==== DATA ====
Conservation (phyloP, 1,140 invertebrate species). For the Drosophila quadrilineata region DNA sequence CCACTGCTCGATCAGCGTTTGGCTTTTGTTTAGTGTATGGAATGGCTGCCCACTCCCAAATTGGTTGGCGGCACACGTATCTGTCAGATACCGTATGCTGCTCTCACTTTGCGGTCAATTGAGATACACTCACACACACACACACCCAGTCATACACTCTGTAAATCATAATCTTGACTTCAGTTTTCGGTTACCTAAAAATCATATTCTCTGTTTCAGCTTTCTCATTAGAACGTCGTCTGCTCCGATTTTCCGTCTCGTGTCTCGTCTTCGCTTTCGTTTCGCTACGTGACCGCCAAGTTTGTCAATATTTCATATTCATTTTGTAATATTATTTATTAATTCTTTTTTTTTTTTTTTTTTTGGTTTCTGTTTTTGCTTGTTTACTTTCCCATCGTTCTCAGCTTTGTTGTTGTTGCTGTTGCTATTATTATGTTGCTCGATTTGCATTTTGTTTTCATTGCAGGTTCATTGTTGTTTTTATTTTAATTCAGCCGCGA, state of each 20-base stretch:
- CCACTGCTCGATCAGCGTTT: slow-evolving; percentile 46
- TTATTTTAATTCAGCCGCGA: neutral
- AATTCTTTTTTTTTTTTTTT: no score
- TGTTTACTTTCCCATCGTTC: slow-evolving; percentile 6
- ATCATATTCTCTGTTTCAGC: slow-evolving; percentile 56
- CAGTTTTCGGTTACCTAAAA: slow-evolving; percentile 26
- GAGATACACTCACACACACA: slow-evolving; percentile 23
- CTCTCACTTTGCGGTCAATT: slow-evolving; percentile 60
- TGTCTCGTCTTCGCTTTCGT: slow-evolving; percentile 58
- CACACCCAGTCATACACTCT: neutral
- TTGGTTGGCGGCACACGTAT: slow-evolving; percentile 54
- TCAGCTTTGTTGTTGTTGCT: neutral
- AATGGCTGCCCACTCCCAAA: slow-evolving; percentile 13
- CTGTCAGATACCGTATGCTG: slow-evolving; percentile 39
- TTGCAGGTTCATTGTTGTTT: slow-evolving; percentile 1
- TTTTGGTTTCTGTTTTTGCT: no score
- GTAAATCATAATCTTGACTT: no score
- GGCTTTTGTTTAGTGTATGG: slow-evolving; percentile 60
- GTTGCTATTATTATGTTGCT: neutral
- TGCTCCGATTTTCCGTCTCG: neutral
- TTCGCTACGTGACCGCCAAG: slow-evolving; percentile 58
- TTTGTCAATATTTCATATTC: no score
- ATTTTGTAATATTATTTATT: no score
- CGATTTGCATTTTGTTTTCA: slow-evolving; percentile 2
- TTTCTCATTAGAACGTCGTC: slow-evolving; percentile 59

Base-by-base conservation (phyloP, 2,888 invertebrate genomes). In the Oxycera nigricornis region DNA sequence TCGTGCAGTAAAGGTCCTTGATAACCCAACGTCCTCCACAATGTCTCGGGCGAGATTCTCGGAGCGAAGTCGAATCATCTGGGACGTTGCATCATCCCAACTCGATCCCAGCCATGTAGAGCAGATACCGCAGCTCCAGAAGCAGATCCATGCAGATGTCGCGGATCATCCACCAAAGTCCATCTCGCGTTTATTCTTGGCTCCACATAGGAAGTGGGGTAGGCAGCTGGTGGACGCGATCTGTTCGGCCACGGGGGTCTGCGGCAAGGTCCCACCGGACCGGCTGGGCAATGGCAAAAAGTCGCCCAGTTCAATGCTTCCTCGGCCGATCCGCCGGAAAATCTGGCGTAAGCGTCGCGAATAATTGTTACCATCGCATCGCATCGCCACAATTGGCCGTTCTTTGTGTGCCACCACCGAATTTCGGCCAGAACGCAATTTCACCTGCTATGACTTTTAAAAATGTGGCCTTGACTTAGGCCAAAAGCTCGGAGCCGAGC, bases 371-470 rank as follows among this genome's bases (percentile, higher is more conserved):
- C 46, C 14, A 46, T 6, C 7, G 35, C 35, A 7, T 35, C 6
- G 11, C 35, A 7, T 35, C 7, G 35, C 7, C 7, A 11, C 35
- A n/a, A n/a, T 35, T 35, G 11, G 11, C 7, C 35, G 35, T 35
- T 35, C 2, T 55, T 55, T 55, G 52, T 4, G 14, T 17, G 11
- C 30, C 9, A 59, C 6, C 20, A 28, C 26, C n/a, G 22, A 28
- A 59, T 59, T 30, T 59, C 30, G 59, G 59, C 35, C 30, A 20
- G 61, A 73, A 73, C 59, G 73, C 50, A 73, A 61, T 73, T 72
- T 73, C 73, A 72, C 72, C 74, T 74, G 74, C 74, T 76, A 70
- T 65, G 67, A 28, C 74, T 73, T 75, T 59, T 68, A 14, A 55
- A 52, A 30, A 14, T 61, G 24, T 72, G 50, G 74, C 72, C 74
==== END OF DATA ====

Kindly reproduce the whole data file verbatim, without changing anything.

Conservation (phyloP, 1,140 invertebrate species). For the Drosophila quadrilineata region DNA sequence CCACTGCTCGATCAGCGTTTGGCTTTTGTTTAGTGTATGGAATGGCTGCCCACTCCCAAATTGGTTGGCGGCACACGTATCTGTCAGATACCGTATGCTGCTCTCACTTTGCGGTCAATTGAGATACACTCACACACACACACACCCAGTCATACACTCTGTAAATCATAATCTTGACTTCAGTTTTCGGTTACCTAAAAATCATATTCTCTGTTTCAGCTTTCTCATTAGAACGTCGTCTGCTCCGATTTTCCGTCTCGTGTCTCGTCTTCGCTTTCGTTTCGCTACGTGACCGCCAAGTTTGTCAATATTTCATATTCATTTTGTAATATTATTTATTAATTCTTTTTTTTTTTTTTTTTTTGGTTTCTGTTTTTGCTTGTTTACTTTCCCATCGTTCTCAGCTTTGTTGTTGTTGCTGTTGCTATTATTATGTTGCTCGATTTGCATTTTGTTTTCATTGCAGGTTCATTGTTGTTTTTATTTTAATTCAGCCGCGA, state of each 20-base stretch:
- CCACTGCTCGATCAGCGTTT: slow-evolving; percentile 46
- TTATTTTAATTCAGCCGCGA: neutral
- AATTCTTTTTTTTTTTTTTT: no score
- TGTTTACTTTCCCATCGTTC: slow-evolving; percentile 6
- ATCATATTCTCTGTTTCAGC: slow-evolving; percentile 56
- CAGTTTTCGGTTACCTAAAA: slow-evolving; percentile 26
- GAGATACACTCACACACACA: slow-evolving; percentile 23
- CTCTCACTTTGCGGTCAATT: slow-evolving; percentile 60
- TGTCTCGTCTTCGCTTTCGT: slow-evolving; percentile 58
- CACACCCAGTCATACACTCT: neutral
- TTGGTTGGCGGCACACGTAT: slow-evolving; percentile 54
- TCAGCTTTGTTGTTGTTGCT: neutral
- AATGGCTGCCCACTCCCAAA: slow-evolving; percentile 13
- CTGTCAGATACCGTATGCTG: slow-evolving; percentile 39
- TTGCAGGTTCATTGTTGTTT: slow-evolving; percentile 1
- TTTTGGTTTCTGTTTTTGCT: no score
- GTAAATCATAATCTTGACTT: no score
- GGCTTTTGTTTAGTGTATGG: slow-evolving; percentile 60
- GTTGCTATTATTATGTTGCT: neutral
- TGCTCCGATTTTCCGTCTCG: neutral
- TTCGCTACGTGACCGCCAAG: slow-evolving; percentile 58
- TTTGTCAATATTTCATATTC: no score
- ATTTTGTAATATTATTTATT: no score
- CGATTTGCATTTTGTTTTCA: slow-evolving; percentile 2
- TTTCTCATTAGAACGTCGTC: slow-evolving; percentile 59

Base-by-base conservation (phyloP, 2,888 invertebrate genomes). In the Oxycera nigricornis region DNA sequence TCGTGCAGTAAAGGTCCTTGATAACCCAACGTCCTCCACAATGTCTCGGGCGAGATTCTCGGAGCGAAGTCGAATCATCTGGGACGTTGCATCATCCCAACTCGATCCCAGCCATGTAGAGCAGATACCGCAGCTCCAGAAGCAGATCCATGCAGATGTCGCGGATCATCCACCAAAGTCCATCTCGCGTTTATTCTTGGCTCCACATAGGAAGTGGGGTAGGCAGCTGGTGGACGCGATCTGTTCGGCCACGGGGGTCTGCGGCAAGGTCCCACCGGACCGGCTGGGCAATGGCAAAAAGTCGCCCAGTTCAATGCTTCCTCGGCCGATCCGCCGGAAAATCTGGCGTAAGCGTCGCGAATAATTGTTACCATCGCATCGCATCGCCACAATTGGCCGTTCTTTGTGTGCCACCACCGAATTTCGGCCAGAACGCAATTTCACCTGCTATGACTTTTAAAAATGTGGCCTTGACTTAGGCCAAAAGCTCGGAGCCGAGC, bases 371-470 rank as follows among this genome's bases (percentile, higher is more conserved):
- C 46, C 14, A 46, T 6, C 7, G 35, C 35, A 7, T 35, C 6
- G 11, C 35, A 7, T 35, C 7, G 35, C 7, C 7, A 11, C 35
- A n/a, A n/a, T 35, T 35, G 11, G 11, C 7, C 35, G 35, T 35
- T 35, C 2, T 55, T 55, T 55, G 52, T 4, G 14, T 17, G 11
- C 30, C 9, A 59, C 6, C 20, A 28, C 26, C n/a, G 22, A 28
- A 59, T 59, T 30, T 59, C 30, G 59, G 59, C 35, C 30, A 20
- G 61, A 73, A 73, C 59, G 73, C 50, A 73, A 61, T 73, T 72
- T 73, C 73, A 72, C 72, C 74, T 74, G 74, C 74, T 76, A 70
- T 65, G 67, A 28, C 74, T 73, T 75, T 59, T 68, A 14, A 55
- A 52, A 30, A 14, T 61, G 24, T 72, G 50, G 74, C 72, C 74